The photo above (left) was the first revision I made where I added what I’m calling the “tail to the tibial contact surface. When the knee was in the fully flexed position you see above, the center of rotation was in line with the yellow link, which doesn’t “really” exist, I added it for demonstration purposes, but the yellow link is a valid representation of the knee. This is a HUGE problem and I had done my job too well. The center of rotation couldn’t go any further back and because it was aligned directly with the blue and yellow links if I applied an out of plane force (from the side) the knee twisted badly!
It was a bit surprising and this instability bothered the crap out of me. I didn’t spend all this time designing this thing for this to happen, but since there was only a single instance where this occurred (fully flexed), the obvious fix was the tail. Thus when the knee is fully flexed, it literally locks in place with that tail so the load does not go through the pin joints anymore. When the knee is anywhere else, the center portions (you can somewhat see above) help provide an alternative path for out of plane forces (as in not going through the pin joints).
And that was a somewhat major “minor” iteration change that I had to address as I went through the design process with this knee. It was also an issue that I didn’t realize was an issue until we tested the 3D printed version. The simulations didn’t hint at this at all, so it was a bit of a shock when I came across the problem.
Since I didn’t get to talk about it yesterday either, I should also point out I keep saying I went through three major iterations with the knee, but yesterday I only showed two, the one you see above and the aluminum version, but there was a third! I don’t talk about it because it was very similar to the second iteration, but this was when I convinced my PI to purchase a special 3D printer that would produce very strong (still anisotropic) parts.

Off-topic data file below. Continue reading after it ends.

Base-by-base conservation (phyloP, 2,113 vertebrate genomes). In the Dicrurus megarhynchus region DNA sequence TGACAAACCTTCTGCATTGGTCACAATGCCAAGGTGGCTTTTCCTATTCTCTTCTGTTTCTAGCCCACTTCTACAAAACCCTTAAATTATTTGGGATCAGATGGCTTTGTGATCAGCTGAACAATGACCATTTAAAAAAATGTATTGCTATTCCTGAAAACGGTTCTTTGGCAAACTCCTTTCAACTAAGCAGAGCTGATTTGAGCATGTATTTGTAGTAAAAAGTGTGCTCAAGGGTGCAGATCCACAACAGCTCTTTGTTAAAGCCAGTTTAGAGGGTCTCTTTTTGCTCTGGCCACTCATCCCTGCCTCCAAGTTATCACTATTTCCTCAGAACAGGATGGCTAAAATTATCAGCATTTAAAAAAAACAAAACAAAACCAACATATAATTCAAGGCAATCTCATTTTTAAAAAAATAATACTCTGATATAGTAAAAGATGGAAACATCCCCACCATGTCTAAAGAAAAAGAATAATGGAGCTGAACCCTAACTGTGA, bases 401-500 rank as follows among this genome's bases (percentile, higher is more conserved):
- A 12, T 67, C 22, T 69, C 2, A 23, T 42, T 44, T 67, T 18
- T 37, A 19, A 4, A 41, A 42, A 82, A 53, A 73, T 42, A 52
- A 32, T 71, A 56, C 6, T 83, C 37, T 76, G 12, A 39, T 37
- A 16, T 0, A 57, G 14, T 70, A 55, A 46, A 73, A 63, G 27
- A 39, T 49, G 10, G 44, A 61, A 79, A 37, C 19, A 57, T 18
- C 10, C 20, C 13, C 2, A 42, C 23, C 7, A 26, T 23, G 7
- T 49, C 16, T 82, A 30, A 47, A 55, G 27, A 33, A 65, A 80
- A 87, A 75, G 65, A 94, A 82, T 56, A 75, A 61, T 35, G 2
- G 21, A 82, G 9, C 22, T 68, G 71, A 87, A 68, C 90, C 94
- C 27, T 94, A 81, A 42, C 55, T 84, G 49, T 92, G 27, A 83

This version was mostly just modified to be printed instead of machined. I had to make the linkages extra large for this, almost comically large now that I look at it. The contact surfaces of the knee (femur portion or the top part) are removable so you can replace them as they wear. It was a better design, but it turns out the four bar linkage really is the better solution. And below you can see them all lined up for comparison.
Needless to say, there was a lot of work that went into the design I ended on. There were several major failures and some minor. I like telling this story because it’s a good reminder that your first idea isn’t always the best idea. It’s also important to show the path traveled because I think people tend to imagine the perfect design just popped out of my head one day and boom I built a robot. Up until yesterday this story was limited to the outreach I was doing, so I’m glad I get to talk about it here.
The foot went through two large changes, the first was bad, I’m not even sure what I was thinking when I came up with it. It was just the first design I could think of I guess, this was prior to realizing I could use the festo air muscles to create synovial joints, which IMO is a much better design and it stores energy as the robot walks, which is important. Bonus fact, in the photo on the right you can see a small hole, there were two holes (one on the opposite side) that fed tunnels that run through the foot to inflate each of the smaller joints, so you only need to add air to the ankle and the rest inflate. This linked the foot kinematically, meaning as the toes started to curl the ankle pressure increased (since the air is being compressed), making it a very complex system, but again I think it was for the better. Sometimes you need a little randomness to make the system perform more like a human and less stiff like a… well like a robot.
I’m sure this won’t be the final word on my robot, but I do hope that this helps remind others that the end product and the first design can be two very different things. On a somewhat personal note, I’ve wanted to build robots since I was like five, I mean who doesn’t, right? I literally told everyone I was building robots, mostly out of popsicle sticks, lol. So this was one of those moments where I was glad I grew up to be a big kid.